Our Bagri Hub
By the banks of the Black Volta River, the women of Bagri Junction wash their clothes while men fish in wooden canoes downstream. The river’s highest verges are lined by dry season farms, where labourers tend to crops and assess the damage caused by hungry hippos visiting the previous night. When the afternoon sun starts its retreat, a stream of fishermen, farmers and housewives make their way back home heavy with the day’s labour. The river, which bends around the three villages of Bagri Junction, shapes the community’s way of life; their daily ritual undisturbed by a world racing ahead without it.
Some residents are more stubborn than others to defend their traditions. Despite a number of recent borehole projects supplying the community with water, some insist on drinking from the river: they say it “tastes sweeter!” Others warn against it, reporting concerns about mercury pollution carried from careless mining operations upstream. Either way, there are greater environmental challenges to worry about. Climate change is interrupting the seasons and impacting farming in turn. Crops are devastated as the monsoon months are cut short by extended periods of punishing heat. The challenge is growing every year for the large population of subsistence farmers at Bagri Junction; whether you sow your seeds at the right time is increasingly down to sheer luck, rather than skill.
But for those farming by the riverside, it’s a different story. If you’re able to pump water from the river, you’re given more cycles of production before the rains flood the farms. ATE supports two dry season farmers in Bagri Junction and both are growing more than ever before. Sebastian, an ATE supported farmer since 2019, is now turning enough profit to feed his family all year round and is able to put money aside for equipment too. He harvests pepper, watermelon, pumpkin, cassava and even sweet potato, which are taken for sale at the market in nearby Lawra. The mentorship and water-pump delivered by our programme is empowering him to take his future into his own hands.
But to keep growing and ultimately hire labourers, Sebastian needs more tools. This isn’t easy when the nationwide escalation in illegal gold mining (known locally as galamsey and what Sebastian describes as a “menace”) is inflating the price of agricultural equipment. He tells us that, “the demand for irrigation pumps, which they [the mine owners] use for drawing water out of the pits, has increased prices by 25% this year alone”. It’s no wonder that Sebastian, who is also chief of his village, Tabier, feels the way he does; especially as Bagri Junction’s teenagers are putting their lives at risk working on galamsey during the pandemic. This said, the growth of dry season farming in the area does mean that a handful of young labourers are avoiding dangerous work in the south and can even earn more in doing so. This is hopeful, but it’s far from a solution: there simply isn’t enough work to meet the scale of school dropouts at Bagri Junior High School.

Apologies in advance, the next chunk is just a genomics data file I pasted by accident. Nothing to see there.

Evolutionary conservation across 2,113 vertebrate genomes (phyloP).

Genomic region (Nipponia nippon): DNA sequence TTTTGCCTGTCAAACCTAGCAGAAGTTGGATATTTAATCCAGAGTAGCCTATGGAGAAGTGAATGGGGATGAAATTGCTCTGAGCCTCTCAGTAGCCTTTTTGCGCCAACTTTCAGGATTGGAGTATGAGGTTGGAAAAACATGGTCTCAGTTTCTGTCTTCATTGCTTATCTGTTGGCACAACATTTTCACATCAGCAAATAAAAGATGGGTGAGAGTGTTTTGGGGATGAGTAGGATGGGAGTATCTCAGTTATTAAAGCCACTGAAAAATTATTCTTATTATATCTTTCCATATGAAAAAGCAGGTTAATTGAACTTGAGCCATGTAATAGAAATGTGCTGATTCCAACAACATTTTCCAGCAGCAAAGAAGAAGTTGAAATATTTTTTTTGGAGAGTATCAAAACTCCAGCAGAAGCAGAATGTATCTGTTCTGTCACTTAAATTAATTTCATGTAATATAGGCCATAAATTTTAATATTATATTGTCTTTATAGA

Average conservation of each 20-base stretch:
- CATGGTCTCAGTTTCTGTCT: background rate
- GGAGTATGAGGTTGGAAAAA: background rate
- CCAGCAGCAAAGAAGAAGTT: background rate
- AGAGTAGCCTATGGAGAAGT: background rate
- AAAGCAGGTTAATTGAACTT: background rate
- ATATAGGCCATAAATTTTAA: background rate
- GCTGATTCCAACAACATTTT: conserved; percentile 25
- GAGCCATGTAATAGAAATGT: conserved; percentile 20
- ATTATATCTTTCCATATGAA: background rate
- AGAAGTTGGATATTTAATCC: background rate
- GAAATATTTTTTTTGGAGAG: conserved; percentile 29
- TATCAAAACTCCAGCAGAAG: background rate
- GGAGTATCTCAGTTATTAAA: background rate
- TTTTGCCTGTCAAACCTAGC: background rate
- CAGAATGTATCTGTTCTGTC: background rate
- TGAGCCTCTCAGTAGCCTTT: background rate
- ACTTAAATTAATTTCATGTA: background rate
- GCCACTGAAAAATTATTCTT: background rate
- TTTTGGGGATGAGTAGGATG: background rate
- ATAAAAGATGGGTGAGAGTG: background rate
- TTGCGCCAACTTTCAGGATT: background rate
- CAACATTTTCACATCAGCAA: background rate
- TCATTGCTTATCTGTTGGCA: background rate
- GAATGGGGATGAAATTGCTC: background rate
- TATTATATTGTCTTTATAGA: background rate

We’ve supported Bagri JHS with our school feeding programme since 2019. Early signs were promising and attendance started to climb, but the pandemic knocked progress. School turnout dropped from a high of 90% in February 2020 to just 50% a year later. The figures are even more troubling in older years: Form Three (aged 14 to 15), for instance, went from 20 to only five students. These are some of the worst numbers reported in the region. So, why is attendance so low in Bagri?
There is a myth among locals that their community is cursed. As undisputed as the yams in the soil, this conviction has been cultivated by years of perceived misfortune. At our Hub community meetings, residents lament the fact that while the area has produced successful people, they never return; the wealth never shared in the place they once called home. This is not unusual and we often hear similar grievances from our other rural Hubs. Yet in Bagri, people’s resignation to their curse is strongest. Does this influence school attendance? We think so. First and foremost because it’s affecting the parents’ attitude towards education. The common feeling is: what’s the point in education, if we, as a community, don’t see the benefits? This became clear in a meeting with parents on school dropouts. What started as a blame game (“the main problem is the existence of mobile phones”, said one parent) turned to an admission from the PTA Chairman: “the problem is from we the parents. We fail to control our children.” Without faith in the fundamental reasons why their children attend school, parents are struggling to encourage them to go.
Poverty is at the root of why Bagri Junction feels its misfortunes so profoundly. Yet the short 10 minute ride from Lawra is enough to sense that its fortunes may be changing. Fresh tarmac covers roads running parallel to newly strung electricity pylons; a national solar panel project (commissioned in 2020) on the outskirts reclines in the sun, while shiny tin roofs atop mud houses reflect it back. Although such investment is unlikely to change the local people’s traditional way of life, it’s nonetheless a welcome sign of development. ATE’s Hub approach in Bagri Junction empowers people to recognise their potential as individuals and as a collective. With a familiar, knowledgeable and reliable presence in the community, we hope to help the villagers of Tabier, Konwob and Orbile, believe in the future of the place they call home; to see life in Bagri as a blessing, rather than a curse.